The Young H G Wells: Changing the World by Claire Tomalin - review by Robert Douglas-Fairhurst

Robert Douglas-Fairhurst

Visionary of Bromley

The Young H G Wells: Changing the World


Viking 256pp £20

At the start of H G Wells’s 1909 novel Tono-Bungay, the narrator explains that most people continue through life in a neat line from beginning to end. However, there is ‘another kind of life’, something more like ‘a miscellaneous tasting’ of its possibilities. Wells might have been writing about himself, because few writers have been so full of contradictions: a socialist who clung on to his money until it was prised away by the taxman; a tolerant thinker who admitted to ‘a strain of Teuton in my composition’ when he found himself on ‘a mainly Yiddish boat’ during wartime; and an atheist haunted throughout his life by the rhetoric of hellfire and damnation that his mother had spouted. Meanwhile, books and articles poured out of him in an unstoppable flood, including political theory, history, popular science and a series of stories that combined mind-bending ideas with wonderfully matter-of-fact prose. It was an output that would have been impressive coming from a whole team of writers, let alone one man.

For this reason, it makes sense for a biographer to focus on a single part of his career. George Orwell wrote after Wells’s death in 1946 that ‘We value H G Wells for Tono-Bungay, Mr Polly, The Time Machine, etc. If he had stopped writing in 1920 his reputation would stand quite as high as it does.’ Unfortunately, he didn’t stop, with the result that he ended up outliving his talent: some of the final stories were little more than strong opinions struggling to organise themselves into a plot. For Claire Tomalin, the essential Wells is the early Wells, and The Young H G Wells offers a spirited and sympathetic investigation into how a boy who lived above a smelly shop in Bromley became a writer who was at the heart of Britain’s artistic and political life, with an address book that was like a global Who’s Who.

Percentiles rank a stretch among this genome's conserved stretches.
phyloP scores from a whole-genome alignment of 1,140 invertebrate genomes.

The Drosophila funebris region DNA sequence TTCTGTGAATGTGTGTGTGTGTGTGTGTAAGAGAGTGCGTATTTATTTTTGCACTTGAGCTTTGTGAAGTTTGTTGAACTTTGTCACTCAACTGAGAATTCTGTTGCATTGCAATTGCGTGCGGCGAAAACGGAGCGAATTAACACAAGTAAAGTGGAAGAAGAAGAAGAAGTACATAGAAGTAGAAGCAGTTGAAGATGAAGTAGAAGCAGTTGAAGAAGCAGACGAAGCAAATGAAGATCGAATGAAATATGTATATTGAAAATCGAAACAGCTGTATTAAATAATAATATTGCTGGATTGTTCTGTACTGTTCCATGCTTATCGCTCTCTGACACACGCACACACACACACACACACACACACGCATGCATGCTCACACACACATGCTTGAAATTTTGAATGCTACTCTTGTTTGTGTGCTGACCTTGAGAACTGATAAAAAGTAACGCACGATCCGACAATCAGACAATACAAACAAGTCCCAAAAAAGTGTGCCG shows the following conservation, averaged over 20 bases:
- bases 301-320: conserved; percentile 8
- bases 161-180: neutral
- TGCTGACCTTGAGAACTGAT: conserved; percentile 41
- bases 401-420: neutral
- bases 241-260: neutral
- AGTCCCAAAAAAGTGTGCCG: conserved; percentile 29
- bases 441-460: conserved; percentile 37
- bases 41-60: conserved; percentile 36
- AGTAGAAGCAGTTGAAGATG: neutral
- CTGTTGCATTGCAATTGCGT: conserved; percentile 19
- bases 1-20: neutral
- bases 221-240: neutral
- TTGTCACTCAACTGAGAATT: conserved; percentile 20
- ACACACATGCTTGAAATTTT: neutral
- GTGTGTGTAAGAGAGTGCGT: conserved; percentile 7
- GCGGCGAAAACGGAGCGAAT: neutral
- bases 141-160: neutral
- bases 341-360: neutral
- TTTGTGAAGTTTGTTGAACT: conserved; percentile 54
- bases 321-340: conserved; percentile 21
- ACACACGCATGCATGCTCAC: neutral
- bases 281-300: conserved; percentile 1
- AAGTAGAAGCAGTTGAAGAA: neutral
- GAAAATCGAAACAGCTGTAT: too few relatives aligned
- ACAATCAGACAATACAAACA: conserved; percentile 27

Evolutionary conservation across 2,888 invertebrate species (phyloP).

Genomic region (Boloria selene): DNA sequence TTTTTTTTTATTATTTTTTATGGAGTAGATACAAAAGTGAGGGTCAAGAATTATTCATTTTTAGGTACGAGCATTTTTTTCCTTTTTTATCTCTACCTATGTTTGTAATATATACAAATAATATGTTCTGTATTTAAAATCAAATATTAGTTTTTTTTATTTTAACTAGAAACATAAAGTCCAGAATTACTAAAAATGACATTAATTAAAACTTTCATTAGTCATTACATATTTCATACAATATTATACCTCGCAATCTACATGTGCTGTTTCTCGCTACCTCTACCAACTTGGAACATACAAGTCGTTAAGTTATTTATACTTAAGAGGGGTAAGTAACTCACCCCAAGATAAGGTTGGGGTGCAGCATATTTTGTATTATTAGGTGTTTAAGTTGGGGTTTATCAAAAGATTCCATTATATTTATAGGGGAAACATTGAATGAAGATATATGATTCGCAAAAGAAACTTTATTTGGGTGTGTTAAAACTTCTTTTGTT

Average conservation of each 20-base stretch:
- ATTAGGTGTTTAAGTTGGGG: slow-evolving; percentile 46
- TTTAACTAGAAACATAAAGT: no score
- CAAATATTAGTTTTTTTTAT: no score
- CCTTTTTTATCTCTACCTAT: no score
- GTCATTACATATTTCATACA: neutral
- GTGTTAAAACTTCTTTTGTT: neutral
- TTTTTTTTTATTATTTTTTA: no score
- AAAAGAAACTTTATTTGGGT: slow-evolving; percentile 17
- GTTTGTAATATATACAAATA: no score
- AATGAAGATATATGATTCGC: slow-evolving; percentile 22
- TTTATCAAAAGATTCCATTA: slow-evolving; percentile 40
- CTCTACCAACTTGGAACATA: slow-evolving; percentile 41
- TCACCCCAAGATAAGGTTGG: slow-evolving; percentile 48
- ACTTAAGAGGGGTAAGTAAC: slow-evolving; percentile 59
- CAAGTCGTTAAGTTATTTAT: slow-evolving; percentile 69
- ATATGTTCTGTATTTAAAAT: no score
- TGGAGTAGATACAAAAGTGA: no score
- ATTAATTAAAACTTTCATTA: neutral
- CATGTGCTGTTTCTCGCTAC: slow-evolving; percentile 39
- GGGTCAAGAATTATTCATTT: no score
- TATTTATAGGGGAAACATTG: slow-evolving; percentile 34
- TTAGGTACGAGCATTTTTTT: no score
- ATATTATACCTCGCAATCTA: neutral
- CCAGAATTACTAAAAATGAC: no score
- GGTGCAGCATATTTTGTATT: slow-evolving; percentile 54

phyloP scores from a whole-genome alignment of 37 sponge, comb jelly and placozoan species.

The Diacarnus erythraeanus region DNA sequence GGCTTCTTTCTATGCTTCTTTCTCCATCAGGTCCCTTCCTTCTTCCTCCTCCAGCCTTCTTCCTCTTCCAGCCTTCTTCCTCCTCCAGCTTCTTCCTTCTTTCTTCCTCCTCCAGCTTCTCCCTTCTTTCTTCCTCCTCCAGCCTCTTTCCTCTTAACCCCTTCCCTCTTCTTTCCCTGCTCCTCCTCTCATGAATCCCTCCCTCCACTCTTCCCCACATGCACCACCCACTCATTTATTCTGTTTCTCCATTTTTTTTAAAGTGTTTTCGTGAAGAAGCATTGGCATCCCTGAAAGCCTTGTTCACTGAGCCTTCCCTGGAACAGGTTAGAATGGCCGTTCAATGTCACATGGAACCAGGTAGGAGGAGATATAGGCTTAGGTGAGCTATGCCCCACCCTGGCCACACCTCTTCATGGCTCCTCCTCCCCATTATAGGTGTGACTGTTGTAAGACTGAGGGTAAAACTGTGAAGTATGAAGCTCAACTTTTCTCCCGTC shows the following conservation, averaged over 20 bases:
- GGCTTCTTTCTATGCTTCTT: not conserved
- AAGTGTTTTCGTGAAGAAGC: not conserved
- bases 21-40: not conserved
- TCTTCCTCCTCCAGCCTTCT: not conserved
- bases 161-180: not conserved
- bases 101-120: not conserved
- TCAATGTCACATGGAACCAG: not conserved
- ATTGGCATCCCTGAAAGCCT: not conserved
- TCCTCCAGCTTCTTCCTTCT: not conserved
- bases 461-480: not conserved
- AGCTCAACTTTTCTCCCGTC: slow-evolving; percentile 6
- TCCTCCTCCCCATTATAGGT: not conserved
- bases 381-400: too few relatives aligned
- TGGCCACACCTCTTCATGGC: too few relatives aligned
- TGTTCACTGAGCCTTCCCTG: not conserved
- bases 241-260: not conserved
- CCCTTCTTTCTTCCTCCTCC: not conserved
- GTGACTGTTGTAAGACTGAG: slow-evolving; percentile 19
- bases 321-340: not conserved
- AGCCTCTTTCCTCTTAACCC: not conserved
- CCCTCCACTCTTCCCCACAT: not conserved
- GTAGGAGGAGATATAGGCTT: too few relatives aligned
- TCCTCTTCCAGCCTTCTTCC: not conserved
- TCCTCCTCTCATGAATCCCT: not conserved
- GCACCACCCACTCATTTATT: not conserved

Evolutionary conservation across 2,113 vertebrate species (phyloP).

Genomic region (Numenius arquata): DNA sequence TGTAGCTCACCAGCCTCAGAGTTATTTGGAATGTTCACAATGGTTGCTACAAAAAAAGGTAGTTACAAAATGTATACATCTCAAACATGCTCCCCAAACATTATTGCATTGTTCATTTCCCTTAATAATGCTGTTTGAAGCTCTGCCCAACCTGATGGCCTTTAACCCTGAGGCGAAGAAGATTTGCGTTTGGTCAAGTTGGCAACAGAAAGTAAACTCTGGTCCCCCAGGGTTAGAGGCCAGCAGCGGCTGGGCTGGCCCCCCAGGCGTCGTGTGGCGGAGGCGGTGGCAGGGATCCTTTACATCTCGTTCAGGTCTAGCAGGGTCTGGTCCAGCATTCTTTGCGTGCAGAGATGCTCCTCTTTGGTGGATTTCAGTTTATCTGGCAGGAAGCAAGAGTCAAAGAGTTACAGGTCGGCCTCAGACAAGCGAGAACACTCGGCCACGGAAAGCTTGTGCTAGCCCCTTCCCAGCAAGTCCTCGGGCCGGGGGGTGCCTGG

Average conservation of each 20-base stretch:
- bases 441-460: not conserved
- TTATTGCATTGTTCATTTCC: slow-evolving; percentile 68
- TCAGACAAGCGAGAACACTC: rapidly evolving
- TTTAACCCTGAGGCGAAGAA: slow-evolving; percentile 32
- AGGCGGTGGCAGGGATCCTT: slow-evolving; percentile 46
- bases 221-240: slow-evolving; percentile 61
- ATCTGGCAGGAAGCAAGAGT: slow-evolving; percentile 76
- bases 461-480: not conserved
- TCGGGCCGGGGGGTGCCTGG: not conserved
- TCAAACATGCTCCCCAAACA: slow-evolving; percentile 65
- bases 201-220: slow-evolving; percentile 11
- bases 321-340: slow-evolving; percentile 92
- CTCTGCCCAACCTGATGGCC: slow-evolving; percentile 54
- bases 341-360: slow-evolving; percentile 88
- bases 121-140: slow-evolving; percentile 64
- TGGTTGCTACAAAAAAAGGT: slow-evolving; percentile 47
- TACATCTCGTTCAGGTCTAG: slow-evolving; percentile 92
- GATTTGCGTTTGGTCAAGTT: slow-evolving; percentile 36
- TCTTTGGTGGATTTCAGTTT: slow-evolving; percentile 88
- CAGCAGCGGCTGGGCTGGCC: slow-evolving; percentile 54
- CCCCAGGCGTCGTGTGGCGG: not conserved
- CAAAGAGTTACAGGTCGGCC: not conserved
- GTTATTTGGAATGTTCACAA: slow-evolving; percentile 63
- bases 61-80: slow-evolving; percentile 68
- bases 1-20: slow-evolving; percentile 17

For much of this biography, Tomalin’s approach is very successful. We follow Wells through a childhood that left him skinny and often hungry, one aborted career as an apprentice draper and another as a junior schoolmaster (his pupils included the headmaster’s son A A Milne). We are also presented with some sliding-doors moments that reveal how his life could have ended differently, and indeed much sooner, such as when, shortly before his twenty-first birthday, a crunching rugby tackle ruptured his kidney and led to several months of convalescence at Uppark, the grand country house where his mother had relocated to serve as housekeeper. Here Wells could rummage in the library and he also got used to a world that was split between life in the servants’ basement and the more refined existence of those who remained upstairs – a division he would turn into a terrifying allegory in his first bestseller, The Time Machine, published in 1895, which led to him being applauded as a ‘genius’ and launched his career as a bestselling writer.